Free Access
Issue
A&A
Volume 622, February 2019
Article Number A94
Number of page(s) 7
Section Galactic structure, stellar clusters and populations
DOI https://doi.org/10.1051/0004-6361/201834477
Published online 01 February 2019

© ESO 2019

1. Introduction

The formation of the Galactic bulge is a debated topic within the context of galaxy evolution (e.g. Renzini et al. 2018). Recent studies on low-Galactic-latitude fields revealed a complex scenario with a combination of different stellar populations including metal-poor and metal-rich components with different spatial distribution, kinematics, and possibly also distinct ages (Babusiaux et al. 2010, 2014). These studies indicate that the moderately metal-poor population component corresponds to a spheroidal old population, and the metal-rich one is confined to a bar/disc. These two components contain respectively 48% and 52% of the stars according to Zoccali et al. (2018).

The globular clusters (GCs) projected in the direction of the Galactic bulge can be used as population tracers and can help to constrain the bulge formation and evolution models. This work is part of an effort to study the globular clusters of the inner bulge as presented, for example, in Barbuy et al. (1998, 2018a,b) and Bica et al. (2016).

Proper motions derived using data from ground-based and space telescopes, in particular from Gaia, together with orbital calculations for bulge GCs are now becoming available (e.g. Casetti-Dinescu et al. 2013; Moreno et al. 2014; Rossi et al. 2015; Pérez-Villegas et al. 2018; Vasiliev 2019). These studies show that there are some systematic trends in the orbital parameters, possibly related also to metal abundances, indicating “families” of GCs with distinct origins. The present study is dedicated to two moderately metal-poor GCs, Terzan 10 and Djorgovski 1, with metallicity [Fe/H] ∼ −1.0 (Ortolani et al. 1995, 1997; Harris 1996, edition 2010). These clusters are located at low Galactic latitudes and therefore in very reddened and crowded regions.

Terzan 10 (ESO521–SC16), discovered by Terzan (1971), is located at J2000 α = 18h02m57.8s, δ = −26°04″, with Galactic coordinates l = , b = −. We point out that the coordinates and designations in Ortolani et al. (1997) were mistyped.

Djorgovski 1, discovered by Djorgovski (1987), is located at α = 17h47m28.7s, δ = −33°03′59″, with Galactic coordinates l = , b = −.

Recent studies of the bulge area have provided a series of new GCs and candidates (Minniti et al. 2018; Camargo 2018; Ryu & Lee 2018; Bica et al. 2018; Piatti 2018). A consistent derivation of parameters (distance, reddening, age) requires deep high-resolution images however, and the samples already known are still lacking accurate values for these parameters; a good example is provided by the two GCs studied here. A useful approach that has been leading to newly derived distances is the systematic observation of variables, in particular in the VISTA Variables in the Via Lactea (VVV) survey (Saito et al. 2012). Using RR Lyrae detected with VVV and other sources, Alonso-García et al. (2015) derived a distance for Terzan 10.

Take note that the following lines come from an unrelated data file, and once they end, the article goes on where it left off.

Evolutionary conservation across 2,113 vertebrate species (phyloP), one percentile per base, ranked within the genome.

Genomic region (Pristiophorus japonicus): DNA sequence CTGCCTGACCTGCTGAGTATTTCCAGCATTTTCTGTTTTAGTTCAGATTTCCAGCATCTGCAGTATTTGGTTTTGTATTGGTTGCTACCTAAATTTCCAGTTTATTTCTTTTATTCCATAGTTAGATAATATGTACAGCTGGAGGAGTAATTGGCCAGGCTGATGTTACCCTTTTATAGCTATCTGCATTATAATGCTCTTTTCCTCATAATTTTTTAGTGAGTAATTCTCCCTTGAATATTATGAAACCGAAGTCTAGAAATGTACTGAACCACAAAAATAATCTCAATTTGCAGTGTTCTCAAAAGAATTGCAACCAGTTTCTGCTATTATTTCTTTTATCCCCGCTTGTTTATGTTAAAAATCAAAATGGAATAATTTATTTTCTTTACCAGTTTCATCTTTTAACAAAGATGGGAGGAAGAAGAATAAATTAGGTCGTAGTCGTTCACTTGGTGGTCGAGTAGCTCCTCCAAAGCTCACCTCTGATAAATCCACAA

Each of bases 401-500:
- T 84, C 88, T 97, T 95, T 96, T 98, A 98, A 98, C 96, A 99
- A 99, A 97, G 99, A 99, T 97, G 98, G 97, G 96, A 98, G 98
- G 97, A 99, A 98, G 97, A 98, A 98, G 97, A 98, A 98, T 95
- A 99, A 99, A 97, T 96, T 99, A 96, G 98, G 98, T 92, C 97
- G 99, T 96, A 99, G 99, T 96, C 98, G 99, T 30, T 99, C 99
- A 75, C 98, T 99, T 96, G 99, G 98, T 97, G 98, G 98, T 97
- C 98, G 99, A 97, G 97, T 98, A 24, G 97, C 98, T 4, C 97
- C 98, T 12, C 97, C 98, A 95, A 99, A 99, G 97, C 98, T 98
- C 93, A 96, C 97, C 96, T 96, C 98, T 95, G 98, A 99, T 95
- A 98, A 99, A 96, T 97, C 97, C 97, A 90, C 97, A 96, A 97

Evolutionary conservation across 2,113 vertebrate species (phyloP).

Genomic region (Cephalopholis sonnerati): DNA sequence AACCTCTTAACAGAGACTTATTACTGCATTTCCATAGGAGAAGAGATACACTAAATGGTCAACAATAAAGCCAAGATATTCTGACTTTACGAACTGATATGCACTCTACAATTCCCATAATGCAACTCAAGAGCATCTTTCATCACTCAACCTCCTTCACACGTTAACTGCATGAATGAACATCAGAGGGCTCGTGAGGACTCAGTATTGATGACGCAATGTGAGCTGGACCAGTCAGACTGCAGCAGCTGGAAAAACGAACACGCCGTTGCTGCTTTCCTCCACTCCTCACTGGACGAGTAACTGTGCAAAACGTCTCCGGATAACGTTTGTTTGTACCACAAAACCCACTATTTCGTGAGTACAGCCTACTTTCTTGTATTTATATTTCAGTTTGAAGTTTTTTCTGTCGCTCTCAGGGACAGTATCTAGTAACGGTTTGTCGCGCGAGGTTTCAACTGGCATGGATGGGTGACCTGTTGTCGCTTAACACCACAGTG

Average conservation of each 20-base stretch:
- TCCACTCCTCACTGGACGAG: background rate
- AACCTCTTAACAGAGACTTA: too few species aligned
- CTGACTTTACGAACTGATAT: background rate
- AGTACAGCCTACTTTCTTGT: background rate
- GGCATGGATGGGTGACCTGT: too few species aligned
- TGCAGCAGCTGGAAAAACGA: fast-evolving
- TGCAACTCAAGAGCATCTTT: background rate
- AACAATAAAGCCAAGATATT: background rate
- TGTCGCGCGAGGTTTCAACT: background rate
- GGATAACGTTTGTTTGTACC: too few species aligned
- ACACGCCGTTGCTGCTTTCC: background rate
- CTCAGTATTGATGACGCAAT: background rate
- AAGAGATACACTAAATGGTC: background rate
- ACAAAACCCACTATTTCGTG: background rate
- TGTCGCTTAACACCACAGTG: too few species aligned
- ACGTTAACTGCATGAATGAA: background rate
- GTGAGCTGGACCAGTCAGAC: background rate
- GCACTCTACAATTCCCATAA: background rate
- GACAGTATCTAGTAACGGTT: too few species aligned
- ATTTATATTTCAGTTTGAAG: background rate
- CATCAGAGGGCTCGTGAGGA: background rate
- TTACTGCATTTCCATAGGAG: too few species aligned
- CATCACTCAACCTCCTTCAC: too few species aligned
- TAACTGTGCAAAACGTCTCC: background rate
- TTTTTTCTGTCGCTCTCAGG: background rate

The main goal of this work is to obtain accurate distances, which, together with kinematical data including recent literature providing radial velocities, and the proper motions obtained from Gaia Data Release 2 (hereafter Gaia DR2; Gaia Collaboration 2018a), allow us to reconstruct their orbital parameters.

Observations are described in Sect. 2, we present Hubble Space Telescope (HST) colour-magnitude diagrams (CMDs) with superimposed red giants measured with Gaia in Sect. 3, cluster parameters and orbits are derived for Terzan 10 and Djorgovski 1 (hereafter Djorg 1) in Sect. 4, and conclusions are drawn in Sect. 5.

2. Observations and data reduction

For this work we used the available HST observations of the central regions of the clusters. For Terzan 10 we made use of the observations collected during the mission GO-14074 (PI: Cohen, mean epoch 2016.4) in F606W with the Wide Field Channel (WFC) of the Advanced Camera for Survey (ACS), and in F160W with the IR channel of the Wide Field Camera 3 (WFC3). Djorg 1 data were collected with ACS/WFC in F606W and F814W filters during the mission GO-9799 (PI: Rich, mean epoch 2004.15).

For the data reduction we adopted the software kitchen_sync2 described in detail in Nardiello et al. (2018). Briefly, using flc images and perturbed empirical PSF arrays, the software analyses all the exposures simultaneously to find and measure the sources. We refer the reader to Nardiello et al. (2018) and Bellini et al. (2017) for a detailed description of this approach.

Magnitudes have been calibrated into the Vega-mag system by comparing aperture photometry on drc images against our PSF-fitting photometry and adopting the photometric zero-points given by the ACS Zero-points calculator1 in the case of ACS/WFC observations, and by Kalirai et al. (2009) in the case of WFC3/IR data.

Terzan 10 and Djorg 1 I-band images, collected with EFOSC2 at NTT in 2012, are presented in Figs. 1 and 2. Terzan 10 is very compact (c = 0.8) according to the structural analysis of Bonatto & Bica (2008). Djorg 1 is rather loose with no evidence of post-core collapse (Trager et al. 1993).